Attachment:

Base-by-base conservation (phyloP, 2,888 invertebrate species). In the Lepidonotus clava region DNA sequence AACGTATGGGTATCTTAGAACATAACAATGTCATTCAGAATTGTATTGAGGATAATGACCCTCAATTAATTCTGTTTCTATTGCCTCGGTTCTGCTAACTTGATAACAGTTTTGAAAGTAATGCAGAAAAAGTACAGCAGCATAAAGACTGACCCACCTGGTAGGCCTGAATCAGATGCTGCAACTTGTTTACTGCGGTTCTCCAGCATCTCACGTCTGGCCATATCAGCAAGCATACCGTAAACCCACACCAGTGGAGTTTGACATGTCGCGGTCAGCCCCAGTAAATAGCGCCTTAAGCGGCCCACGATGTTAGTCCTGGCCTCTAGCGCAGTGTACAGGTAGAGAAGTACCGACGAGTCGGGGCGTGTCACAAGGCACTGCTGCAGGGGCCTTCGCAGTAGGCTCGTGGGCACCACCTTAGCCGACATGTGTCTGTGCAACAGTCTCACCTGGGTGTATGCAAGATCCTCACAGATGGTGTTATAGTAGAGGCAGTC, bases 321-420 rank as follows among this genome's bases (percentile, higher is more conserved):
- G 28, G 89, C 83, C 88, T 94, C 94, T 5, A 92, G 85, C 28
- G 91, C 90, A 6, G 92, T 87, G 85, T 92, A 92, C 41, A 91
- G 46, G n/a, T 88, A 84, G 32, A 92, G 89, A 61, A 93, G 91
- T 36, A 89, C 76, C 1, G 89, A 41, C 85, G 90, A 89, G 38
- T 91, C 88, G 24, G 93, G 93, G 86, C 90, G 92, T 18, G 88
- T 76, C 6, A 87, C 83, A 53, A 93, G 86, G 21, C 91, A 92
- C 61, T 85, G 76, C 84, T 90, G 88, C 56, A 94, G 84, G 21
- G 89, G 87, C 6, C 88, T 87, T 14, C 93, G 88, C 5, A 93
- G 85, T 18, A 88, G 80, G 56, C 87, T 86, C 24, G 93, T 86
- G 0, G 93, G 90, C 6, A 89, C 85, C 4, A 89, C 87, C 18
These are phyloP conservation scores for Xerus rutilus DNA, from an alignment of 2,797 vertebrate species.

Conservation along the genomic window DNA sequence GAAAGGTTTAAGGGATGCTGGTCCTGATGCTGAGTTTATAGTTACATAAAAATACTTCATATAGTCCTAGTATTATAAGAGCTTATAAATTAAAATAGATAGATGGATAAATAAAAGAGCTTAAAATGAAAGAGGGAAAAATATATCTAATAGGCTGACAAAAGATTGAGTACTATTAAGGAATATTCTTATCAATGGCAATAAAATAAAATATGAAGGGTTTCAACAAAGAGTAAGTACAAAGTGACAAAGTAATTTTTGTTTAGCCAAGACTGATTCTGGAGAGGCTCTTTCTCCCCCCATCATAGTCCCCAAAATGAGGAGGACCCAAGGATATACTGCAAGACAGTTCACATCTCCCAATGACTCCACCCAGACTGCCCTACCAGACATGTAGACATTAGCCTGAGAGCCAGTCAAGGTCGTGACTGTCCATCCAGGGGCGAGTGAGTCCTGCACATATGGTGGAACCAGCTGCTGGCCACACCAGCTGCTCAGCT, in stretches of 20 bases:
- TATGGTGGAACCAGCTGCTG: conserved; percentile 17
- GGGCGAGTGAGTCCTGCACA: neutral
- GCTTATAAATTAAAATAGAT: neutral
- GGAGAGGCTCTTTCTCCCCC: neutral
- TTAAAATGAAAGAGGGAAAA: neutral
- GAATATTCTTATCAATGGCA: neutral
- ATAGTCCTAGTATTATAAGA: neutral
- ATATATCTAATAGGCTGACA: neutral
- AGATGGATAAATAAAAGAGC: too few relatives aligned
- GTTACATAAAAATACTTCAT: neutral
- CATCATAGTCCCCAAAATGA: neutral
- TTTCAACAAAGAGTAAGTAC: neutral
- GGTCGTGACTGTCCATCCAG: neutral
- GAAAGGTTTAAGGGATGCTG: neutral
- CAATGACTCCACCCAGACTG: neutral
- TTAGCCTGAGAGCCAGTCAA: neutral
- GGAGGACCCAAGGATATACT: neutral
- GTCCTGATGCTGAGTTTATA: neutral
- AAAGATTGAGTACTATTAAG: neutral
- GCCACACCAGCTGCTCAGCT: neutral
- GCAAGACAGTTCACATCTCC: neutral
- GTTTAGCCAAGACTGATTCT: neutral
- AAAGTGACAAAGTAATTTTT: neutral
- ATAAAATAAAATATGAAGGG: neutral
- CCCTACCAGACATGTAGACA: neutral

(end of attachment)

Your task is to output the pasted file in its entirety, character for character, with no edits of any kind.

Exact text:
Base-by-base conservation (phyloP, 2,888 invertebrate species). In the Lepidonotus clava region DNA sequence AACGTATGGGTATCTTAGAACATAACAATGTCATTCAGAATTGTATTGAGGATAATGACCCTCAATTAATTCTGTTTCTATTGCCTCGGTTCTGCTAACTTGATAACAGTTTTGAAAGTAATGCAGAAAAAGTACAGCAGCATAAAGACTGACCCACCTGGTAGGCCTGAATCAGATGCTGCAACTTGTTTACTGCGGTTCTCCAGCATCTCACGTCTGGCCATATCAGCAAGCATACCGTAAACCCACACCAGTGGAGTTTGACATGTCGCGGTCAGCCCCAGTAAATAGCGCCTTAAGCGGCCCACGATGTTAGTCCTGGCCTCTAGCGCAGTGTACAGGTAGAGAAGTACCGACGAGTCGGGGCGTGTCACAAGGCACTGCTGCAGGGGCCTTCGCAGTAGGCTCGTGGGCACCACCTTAGCCGACATGTGTCTGTGCAACAGTCTCACCTGGGTGTATGCAAGATCCTCACAGATGGTGTTATAGTAGAGGCAGTC, bases 321-420 rank as follows among this genome's bases (percentile, higher is more conserved):
- G 28, G 89, C 83, C 88, T 94, C 94, T 5, A 92, G 85, C 28
- G 91, C 90, A 6, G 92, T 87, G 85, T 92, A 92, C 41, A 91
- G 46, G n/a, T 88, A 84, G 32, A 92, G 89, A 61, A 93, G 91
- T 36, A 89, C 76, C 1, G 89, A 41, C 85, G 90, A 89, G 38
- T 91, C 88, G 24, G 93, G 93, G 86, C 90, G 92, T 18, G 88
- T 76, C 6, A 87, C 83, A 53, A 93, G 86, G 21, C 91, A 92
- C 61, T 85, G 76, C 84, T 90, G 88, C 56, A 94, G 84, G 21
- G 89, G 87, C 6, C 88, T 87, T 14, C 93, G 88, C 5, A 93
- G 85, T 18, A 88, G 80, G 56, C 87, T 86, C 24, G 93, T 86
- G 0, G 93, G 90, C 6, A 89, C 85, C 4, A 89, C 87, C 18
These are phyloP conservation scores for Xerus rutilus DNA, from an alignment of 2,797 vertebrate species.

Conservation along the genomic window DNA sequence GAAAGGTTTAAGGGATGCTGGTCCTGATGCTGAGTTTATAGTTACATAAAAATACTTCATATAGTCCTAGTATTATAAGAGCTTATAAATTAAAATAGATAGATGGATAAATAAAAGAGCTTAAAATGAAAGAGGGAAAAATATATCTAATAGGCTGACAAAAGATTGAGTACTATTAAGGAATATTCTTATCAATGGCAATAAAATAAAATATGAAGGGTTTCAACAAAGAGTAAGTACAAAGTGACAAAGTAATTTTTGTTTAGCCAAGACTGATTCTGGAGAGGCTCTTTCTCCCCCCATCATAGTCCCCAAAATGAGGAGGACCCAAGGATATACTGCAAGACAGTTCACATCTCCCAATGACTCCACCCAGACTGCCCTACCAGACATGTAGACATTAGCCTGAGAGCCAGTCAAGGTCGTGACTGTCCATCCAGGGGCGAGTGAGTCCTGCACATATGGTGGAACCAGCTGCTGGCCACACCAGCTGCTCAGCT, in stretches of 20 bases:
- TATGGTGGAACCAGCTGCTG: conserved; percentile 17
- GGGCGAGTGAGTCCTGCACA: neutral
- GCTTATAAATTAAAATAGAT: neutral
- GGAGAGGCTCTTTCTCCCCC: neutral
- TTAAAATGAAAGAGGGAAAA: neutral
- GAATATTCTTATCAATGGCA: neutral
- ATAGTCCTAGTATTATAAGA: neutral
- ATATATCTAATAGGCTGACA: neutral
- AGATGGATAAATAAAAGAGC: too few relatives aligned
- GTTACATAAAAATACTTCAT: neutral
- CATCATAGTCCCCAAAATGA: neutral
- TTTCAACAAAGAGTAAGTAC: neutral
- GGTCGTGACTGTCCATCCAG: neutral
- GAAAGGTTTAAGGGATGCTG: neutral
- CAATGACTCCACCCAGACTG: neutral
- TTAGCCTGAGAGCCAGTCAA: neutral
- GGAGGACCCAAGGATATACT: neutral
- GTCCTGATGCTGAGTTTATA: neutral
- AAAGATTGAGTACTATTAAG: neutral
- GCCACACCAGCTGCTCAGCT: neutral
- GCAAGACAGTTCACATCTCC: neutral
- GTTTAGCCAAGACTGATTCT: neutral
- AAAGTGACAAAGTAATTTTT: neutral
- ATAAAATAAAATATGAAGGG: neutral
- CCCTACCAGACATGTAGACA: neutral